In a recent landmark decision7, the Market Court emphasised the procuring entity’s discretion when the interests of national defence, state security or security of supply allow the procurement to be carried out without competitive tendering under Article 346 TFEU and national rules. The case that ended in favour of the Finnish Defence Forces concerned a joint procurement of assault rifles with Sweden, potentially extending into the 2050s with option periods. The appellant had argued, inter alia, that the contract in question could have been put to tender as had been done in similar situations in other EU countries. One key aspect from the security of supply perspective was that, unlike the appellant, the selected supplier (part of an international firearms group) had an arms factory in Finland.

Role of consultants and revolving door rules

Especially international companies operating in Finland may find it useful to engage local consultants to learn about the structure of public procuring entities and their ways of operating. This usually serves to benefit the public procuring entity as well in the form of better quality tenders. However, depending on the background of such consultants, various legal and compliance aspects must be considered.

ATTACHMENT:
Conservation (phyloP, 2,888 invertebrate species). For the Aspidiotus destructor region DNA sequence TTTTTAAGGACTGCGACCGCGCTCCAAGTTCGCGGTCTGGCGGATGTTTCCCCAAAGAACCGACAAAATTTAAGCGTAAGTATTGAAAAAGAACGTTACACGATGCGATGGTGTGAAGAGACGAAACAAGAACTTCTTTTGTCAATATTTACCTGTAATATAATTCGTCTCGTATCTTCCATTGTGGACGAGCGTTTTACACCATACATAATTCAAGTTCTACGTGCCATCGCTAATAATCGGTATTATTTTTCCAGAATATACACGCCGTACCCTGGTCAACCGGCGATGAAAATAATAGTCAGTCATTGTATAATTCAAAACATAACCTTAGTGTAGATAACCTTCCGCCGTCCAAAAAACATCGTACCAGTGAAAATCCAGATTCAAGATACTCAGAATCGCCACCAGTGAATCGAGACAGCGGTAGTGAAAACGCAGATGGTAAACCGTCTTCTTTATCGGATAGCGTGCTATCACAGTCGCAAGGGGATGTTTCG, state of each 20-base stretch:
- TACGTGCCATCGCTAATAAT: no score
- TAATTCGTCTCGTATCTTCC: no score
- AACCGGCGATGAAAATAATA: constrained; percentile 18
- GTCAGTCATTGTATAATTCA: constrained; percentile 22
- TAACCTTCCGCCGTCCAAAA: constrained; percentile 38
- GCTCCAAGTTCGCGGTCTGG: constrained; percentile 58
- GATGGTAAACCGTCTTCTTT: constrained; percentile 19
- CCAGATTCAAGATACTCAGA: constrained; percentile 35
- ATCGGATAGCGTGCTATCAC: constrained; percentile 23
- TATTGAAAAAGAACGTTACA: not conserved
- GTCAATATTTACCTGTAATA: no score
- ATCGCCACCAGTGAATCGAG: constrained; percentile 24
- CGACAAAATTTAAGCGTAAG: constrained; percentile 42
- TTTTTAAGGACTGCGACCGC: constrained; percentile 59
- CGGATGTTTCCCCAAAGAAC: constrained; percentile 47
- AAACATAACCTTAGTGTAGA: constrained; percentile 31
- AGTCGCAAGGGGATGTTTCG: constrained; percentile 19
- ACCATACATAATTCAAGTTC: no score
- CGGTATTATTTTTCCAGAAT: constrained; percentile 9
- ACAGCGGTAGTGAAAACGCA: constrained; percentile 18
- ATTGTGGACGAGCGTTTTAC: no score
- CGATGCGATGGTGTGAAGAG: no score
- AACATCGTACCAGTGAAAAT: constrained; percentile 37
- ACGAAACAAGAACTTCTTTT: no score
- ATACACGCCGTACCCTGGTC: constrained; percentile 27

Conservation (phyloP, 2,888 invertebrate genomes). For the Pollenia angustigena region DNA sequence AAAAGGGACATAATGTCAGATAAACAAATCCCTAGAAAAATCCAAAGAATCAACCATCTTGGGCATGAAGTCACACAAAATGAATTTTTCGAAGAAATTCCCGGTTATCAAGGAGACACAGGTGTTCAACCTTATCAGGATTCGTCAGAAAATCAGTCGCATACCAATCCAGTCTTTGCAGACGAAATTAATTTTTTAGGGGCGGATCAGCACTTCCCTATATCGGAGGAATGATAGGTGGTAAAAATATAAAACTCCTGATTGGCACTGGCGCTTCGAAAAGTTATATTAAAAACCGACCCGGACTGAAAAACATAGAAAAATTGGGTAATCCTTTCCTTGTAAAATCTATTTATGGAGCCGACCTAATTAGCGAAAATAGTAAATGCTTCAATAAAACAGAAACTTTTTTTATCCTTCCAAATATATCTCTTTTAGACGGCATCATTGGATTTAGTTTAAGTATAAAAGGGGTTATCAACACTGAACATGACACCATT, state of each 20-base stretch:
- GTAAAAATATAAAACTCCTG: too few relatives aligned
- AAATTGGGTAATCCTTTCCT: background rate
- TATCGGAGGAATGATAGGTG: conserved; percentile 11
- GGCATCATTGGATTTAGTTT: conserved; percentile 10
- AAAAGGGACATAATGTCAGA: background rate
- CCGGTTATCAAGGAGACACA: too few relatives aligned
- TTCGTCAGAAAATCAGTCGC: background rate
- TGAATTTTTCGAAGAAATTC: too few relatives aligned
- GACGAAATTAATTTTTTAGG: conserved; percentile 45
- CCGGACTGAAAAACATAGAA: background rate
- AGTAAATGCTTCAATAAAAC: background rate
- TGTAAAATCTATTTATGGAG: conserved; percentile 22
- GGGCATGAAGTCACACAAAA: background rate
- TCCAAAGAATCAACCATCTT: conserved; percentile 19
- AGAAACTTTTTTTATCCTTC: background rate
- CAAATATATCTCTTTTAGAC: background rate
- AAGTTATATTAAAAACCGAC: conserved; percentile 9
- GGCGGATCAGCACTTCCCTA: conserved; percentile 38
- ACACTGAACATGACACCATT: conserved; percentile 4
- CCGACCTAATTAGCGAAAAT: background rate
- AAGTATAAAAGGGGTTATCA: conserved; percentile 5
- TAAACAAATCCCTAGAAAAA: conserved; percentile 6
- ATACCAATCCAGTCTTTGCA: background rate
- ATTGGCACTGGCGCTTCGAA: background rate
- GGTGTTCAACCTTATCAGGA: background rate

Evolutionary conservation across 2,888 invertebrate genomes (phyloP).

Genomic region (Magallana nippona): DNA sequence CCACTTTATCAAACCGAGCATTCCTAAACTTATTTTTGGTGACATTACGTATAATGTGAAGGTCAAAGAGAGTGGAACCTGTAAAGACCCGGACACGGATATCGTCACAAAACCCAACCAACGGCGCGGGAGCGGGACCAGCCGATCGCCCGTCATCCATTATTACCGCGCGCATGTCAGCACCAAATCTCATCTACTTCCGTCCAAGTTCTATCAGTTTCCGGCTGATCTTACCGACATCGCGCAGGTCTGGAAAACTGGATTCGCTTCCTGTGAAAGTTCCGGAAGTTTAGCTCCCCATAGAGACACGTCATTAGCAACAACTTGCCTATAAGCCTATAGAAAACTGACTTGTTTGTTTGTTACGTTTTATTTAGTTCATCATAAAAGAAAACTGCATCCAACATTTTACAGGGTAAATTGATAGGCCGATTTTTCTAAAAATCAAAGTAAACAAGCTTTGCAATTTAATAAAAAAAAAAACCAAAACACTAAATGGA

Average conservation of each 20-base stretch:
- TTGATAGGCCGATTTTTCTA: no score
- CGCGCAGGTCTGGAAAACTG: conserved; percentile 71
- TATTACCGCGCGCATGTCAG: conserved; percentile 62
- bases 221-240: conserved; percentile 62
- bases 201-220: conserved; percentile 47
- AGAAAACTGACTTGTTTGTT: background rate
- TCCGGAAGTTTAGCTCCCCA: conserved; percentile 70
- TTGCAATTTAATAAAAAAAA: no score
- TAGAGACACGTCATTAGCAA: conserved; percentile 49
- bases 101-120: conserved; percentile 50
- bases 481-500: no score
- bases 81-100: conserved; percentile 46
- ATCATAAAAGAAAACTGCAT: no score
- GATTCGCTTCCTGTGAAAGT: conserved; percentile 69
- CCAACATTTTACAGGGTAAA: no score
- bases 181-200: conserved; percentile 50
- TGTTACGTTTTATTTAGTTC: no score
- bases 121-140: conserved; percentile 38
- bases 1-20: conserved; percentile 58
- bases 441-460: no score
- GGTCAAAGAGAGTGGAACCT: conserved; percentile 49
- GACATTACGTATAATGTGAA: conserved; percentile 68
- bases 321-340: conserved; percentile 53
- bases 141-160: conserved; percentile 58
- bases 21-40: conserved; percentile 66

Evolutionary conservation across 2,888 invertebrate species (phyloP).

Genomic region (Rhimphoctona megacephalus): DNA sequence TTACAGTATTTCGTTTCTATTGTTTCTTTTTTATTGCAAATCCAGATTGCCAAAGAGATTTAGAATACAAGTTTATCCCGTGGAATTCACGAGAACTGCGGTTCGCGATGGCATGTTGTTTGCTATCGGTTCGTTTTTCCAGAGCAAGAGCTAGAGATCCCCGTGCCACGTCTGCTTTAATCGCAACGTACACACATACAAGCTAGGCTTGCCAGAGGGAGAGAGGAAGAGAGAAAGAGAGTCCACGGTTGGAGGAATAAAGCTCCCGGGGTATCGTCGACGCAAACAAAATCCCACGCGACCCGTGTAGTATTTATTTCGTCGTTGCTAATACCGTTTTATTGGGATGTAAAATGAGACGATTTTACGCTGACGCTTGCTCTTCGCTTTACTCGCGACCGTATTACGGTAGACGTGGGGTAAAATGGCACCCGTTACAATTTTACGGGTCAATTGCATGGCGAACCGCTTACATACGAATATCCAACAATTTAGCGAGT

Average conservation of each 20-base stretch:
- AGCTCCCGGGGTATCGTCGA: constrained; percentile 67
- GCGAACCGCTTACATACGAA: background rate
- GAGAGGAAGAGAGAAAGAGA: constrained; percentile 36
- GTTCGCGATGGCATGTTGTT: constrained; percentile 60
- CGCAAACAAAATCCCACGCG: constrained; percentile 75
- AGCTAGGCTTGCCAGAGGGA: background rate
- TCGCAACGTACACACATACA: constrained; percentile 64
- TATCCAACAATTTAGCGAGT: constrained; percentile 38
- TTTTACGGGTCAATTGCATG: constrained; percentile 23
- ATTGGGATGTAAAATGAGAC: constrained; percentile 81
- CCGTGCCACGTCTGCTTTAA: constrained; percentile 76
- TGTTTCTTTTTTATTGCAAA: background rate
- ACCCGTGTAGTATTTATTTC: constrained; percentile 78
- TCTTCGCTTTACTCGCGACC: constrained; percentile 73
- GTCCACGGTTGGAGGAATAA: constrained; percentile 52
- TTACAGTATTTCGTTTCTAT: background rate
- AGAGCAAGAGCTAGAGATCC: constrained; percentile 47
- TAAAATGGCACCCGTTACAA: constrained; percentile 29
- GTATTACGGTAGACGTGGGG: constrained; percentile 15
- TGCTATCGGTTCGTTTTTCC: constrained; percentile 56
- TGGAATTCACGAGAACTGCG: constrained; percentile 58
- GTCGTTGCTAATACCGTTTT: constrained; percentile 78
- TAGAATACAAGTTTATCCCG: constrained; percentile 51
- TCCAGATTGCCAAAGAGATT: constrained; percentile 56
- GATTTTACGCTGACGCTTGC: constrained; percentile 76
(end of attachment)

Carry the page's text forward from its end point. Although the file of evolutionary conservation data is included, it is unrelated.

For example, under the current Finnish revolving door rules, a government official may, based on a separate agreement, be prohibited from accepting certain employment roles or taking up certain business activities for a maximum period of twelve months after the termination of official government duty.